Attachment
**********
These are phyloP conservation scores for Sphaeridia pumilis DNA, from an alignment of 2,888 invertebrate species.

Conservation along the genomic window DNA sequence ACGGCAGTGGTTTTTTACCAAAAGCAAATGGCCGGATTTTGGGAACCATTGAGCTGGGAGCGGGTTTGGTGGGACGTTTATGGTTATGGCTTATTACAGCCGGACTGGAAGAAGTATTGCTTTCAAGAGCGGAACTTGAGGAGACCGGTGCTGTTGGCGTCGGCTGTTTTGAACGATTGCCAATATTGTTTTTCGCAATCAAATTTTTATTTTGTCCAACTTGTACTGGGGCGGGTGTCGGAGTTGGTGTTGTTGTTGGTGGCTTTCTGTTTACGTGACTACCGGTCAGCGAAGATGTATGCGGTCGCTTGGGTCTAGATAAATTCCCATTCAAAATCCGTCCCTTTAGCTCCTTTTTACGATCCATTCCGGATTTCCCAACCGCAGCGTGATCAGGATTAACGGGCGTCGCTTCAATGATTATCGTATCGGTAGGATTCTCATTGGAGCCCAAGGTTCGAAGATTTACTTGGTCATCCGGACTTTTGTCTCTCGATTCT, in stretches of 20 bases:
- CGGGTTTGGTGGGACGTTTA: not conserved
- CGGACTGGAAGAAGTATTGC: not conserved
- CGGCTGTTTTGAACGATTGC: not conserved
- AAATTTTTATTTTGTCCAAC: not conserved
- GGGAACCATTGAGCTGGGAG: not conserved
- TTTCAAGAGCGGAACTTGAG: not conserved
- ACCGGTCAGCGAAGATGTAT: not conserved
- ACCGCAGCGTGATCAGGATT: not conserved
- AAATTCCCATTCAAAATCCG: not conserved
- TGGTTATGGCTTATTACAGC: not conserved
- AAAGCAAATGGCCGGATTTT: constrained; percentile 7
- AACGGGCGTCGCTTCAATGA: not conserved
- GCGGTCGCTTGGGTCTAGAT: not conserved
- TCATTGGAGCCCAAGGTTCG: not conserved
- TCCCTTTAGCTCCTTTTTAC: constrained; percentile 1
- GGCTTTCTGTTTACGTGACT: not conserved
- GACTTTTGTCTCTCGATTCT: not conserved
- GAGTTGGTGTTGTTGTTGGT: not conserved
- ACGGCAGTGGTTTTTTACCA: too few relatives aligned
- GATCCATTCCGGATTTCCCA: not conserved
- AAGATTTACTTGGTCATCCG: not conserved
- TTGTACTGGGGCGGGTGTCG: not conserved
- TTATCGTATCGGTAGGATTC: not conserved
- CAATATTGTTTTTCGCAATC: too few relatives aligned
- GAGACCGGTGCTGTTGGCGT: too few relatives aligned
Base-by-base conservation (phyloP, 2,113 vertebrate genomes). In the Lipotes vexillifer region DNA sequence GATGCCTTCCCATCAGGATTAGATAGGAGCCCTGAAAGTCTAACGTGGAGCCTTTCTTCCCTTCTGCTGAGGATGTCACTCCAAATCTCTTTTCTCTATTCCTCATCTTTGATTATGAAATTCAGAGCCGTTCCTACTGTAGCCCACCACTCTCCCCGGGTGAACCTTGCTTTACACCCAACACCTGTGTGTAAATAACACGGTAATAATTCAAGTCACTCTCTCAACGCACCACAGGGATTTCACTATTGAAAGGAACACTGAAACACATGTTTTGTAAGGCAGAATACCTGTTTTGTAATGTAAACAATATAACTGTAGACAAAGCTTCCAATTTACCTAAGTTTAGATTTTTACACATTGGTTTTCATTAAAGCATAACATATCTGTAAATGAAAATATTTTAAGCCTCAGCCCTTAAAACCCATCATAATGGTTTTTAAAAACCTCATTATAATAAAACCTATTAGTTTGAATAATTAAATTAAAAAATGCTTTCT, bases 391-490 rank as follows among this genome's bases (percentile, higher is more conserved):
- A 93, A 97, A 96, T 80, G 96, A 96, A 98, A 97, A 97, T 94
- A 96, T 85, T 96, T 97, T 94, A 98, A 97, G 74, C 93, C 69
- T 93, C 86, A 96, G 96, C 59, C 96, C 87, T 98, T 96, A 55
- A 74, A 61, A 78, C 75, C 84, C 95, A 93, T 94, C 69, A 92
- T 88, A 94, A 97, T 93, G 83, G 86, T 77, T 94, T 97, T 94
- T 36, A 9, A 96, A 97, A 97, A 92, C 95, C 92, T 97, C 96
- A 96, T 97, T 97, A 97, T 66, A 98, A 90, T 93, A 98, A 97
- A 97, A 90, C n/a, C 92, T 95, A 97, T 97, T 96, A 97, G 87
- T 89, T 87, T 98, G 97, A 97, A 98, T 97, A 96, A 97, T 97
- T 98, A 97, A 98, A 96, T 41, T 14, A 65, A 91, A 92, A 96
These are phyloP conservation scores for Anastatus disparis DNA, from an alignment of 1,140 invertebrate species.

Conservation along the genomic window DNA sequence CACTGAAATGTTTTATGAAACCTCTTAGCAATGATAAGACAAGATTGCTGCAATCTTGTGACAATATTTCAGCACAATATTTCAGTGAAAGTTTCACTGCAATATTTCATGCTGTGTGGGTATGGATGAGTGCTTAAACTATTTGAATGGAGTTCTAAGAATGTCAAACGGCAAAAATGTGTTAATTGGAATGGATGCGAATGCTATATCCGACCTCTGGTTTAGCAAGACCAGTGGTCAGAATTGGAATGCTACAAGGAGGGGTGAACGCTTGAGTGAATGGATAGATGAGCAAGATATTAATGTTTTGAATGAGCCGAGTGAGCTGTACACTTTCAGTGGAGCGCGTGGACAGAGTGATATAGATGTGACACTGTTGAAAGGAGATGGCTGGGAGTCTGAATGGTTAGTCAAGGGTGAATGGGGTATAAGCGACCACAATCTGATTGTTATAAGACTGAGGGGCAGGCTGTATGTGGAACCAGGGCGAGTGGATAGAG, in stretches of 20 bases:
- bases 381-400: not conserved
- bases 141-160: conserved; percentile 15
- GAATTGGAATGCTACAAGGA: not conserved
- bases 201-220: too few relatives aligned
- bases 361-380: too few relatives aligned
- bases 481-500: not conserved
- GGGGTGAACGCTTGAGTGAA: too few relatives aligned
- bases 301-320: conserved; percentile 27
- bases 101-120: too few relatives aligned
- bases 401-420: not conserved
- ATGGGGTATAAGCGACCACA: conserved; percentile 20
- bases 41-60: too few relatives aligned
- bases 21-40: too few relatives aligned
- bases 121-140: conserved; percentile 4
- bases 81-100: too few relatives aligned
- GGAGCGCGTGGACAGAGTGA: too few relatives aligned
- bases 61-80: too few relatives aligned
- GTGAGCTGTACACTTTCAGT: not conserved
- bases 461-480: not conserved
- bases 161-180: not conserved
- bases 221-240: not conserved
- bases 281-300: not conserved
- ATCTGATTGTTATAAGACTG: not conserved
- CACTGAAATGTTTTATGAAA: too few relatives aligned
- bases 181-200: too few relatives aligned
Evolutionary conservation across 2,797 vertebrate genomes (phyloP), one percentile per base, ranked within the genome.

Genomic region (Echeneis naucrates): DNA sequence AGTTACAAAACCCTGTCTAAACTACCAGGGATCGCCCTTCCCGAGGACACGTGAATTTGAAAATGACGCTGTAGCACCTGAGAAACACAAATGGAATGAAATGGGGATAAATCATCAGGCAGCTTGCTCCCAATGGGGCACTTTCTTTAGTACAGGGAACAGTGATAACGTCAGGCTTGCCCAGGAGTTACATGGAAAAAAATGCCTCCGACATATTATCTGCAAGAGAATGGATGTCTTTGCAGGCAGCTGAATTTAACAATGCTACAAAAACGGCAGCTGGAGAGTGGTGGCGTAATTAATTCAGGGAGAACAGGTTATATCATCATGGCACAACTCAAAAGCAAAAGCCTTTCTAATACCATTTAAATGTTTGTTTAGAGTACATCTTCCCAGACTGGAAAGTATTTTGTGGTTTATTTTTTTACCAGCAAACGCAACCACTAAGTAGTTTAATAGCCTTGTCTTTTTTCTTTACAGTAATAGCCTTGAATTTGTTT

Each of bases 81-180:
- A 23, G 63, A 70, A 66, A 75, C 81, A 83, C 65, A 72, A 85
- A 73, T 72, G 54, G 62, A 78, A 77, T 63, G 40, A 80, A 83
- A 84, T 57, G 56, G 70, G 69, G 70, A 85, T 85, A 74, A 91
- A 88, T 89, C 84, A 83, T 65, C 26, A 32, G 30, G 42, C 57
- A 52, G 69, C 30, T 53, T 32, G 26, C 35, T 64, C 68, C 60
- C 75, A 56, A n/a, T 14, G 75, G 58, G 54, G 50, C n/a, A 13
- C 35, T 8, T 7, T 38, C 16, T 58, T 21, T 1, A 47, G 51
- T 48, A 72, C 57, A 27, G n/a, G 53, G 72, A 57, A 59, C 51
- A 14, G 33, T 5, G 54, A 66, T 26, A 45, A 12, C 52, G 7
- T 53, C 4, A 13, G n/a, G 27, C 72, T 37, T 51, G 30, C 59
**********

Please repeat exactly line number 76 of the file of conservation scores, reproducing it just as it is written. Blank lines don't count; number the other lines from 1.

- T 48, A 72, C 57, A 27, G n/a, G 53, G 72, A 57, A 59, C 51